• Second, as soul persons with capacity to relate to God, we are given ideas, visions and perspectives that can be implemented through entrepreneurial activity.  These may be in the area of church life but also in family life and enterprises in the world….
  • Third, our actual experiences of envisioning, inventing and implementing as entrepreneurs are an arena of spiritual growth….
  • Fourth, being a soul person (and a whole person) means being relationally alive through love.  We are most godlike in relationships….
  • Finally, Christian spirituality and its recognition of a soul dimension to human life and work means that personal growth is not a human achievement (through disciplines and practices) but a response to the Spirit’s initiative….Christian spirituality is…God’s empowering presence calling human beings into dynamic relation and expressiveness” (pp. 68, 69).

The Workplace is the Primary Place for Spiritual Formation

“The marketplace is a location for spiritual formation in three ways.

  • First, it is the place where we get revealed as persons.  Our inside is revealed by what we do outside, bu the way we work, by our relationships with people, by the realities of how we go about doing day to day enterprise….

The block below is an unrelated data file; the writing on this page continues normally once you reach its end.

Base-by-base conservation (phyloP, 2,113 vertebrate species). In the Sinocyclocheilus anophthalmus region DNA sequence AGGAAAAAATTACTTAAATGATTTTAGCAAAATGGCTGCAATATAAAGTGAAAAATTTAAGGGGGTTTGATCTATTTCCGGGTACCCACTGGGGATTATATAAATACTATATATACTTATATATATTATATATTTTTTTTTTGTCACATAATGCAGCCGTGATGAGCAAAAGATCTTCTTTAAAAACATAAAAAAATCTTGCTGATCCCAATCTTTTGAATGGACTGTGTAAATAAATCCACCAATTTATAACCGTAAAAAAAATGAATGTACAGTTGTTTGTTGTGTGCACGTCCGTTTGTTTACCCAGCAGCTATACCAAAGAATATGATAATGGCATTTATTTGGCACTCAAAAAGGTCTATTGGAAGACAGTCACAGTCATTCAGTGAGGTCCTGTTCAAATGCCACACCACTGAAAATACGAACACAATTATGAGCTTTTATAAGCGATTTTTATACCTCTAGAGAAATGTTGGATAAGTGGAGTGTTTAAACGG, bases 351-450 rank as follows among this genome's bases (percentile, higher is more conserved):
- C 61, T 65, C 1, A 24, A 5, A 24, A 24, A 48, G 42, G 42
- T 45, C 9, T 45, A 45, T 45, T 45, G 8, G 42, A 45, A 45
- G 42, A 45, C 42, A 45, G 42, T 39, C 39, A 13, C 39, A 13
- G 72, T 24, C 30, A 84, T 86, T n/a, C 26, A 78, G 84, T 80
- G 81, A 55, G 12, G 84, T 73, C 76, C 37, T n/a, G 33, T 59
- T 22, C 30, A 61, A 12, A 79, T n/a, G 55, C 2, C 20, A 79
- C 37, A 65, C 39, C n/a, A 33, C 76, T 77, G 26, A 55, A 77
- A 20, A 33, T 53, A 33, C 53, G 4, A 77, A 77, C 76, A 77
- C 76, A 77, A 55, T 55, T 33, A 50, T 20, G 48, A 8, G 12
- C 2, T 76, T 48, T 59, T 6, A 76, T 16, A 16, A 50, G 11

• Second, the seven deadly sins, seven soul-sapping struggles that include pride, greed, lust, anger, envy, sloth, and gluttony, are revealed not in quiet times and prayer retreats but in the thick of life, in business meetings, as we struggle over this month’s sales, when we have to deal with an awkward customer or employee….
  • But there is a third reason….The work we do, if it is good work, is some part of God’s own work in creating, sustaining, transforming or consummating (bringing things to a good conclusion).  We are actually partners with God in our daily work” (pp. 70, 71).

Toward Faithful Entrepreneurial Leadership

By Goosen and Stevens

 

The Essence of Entrepreneurship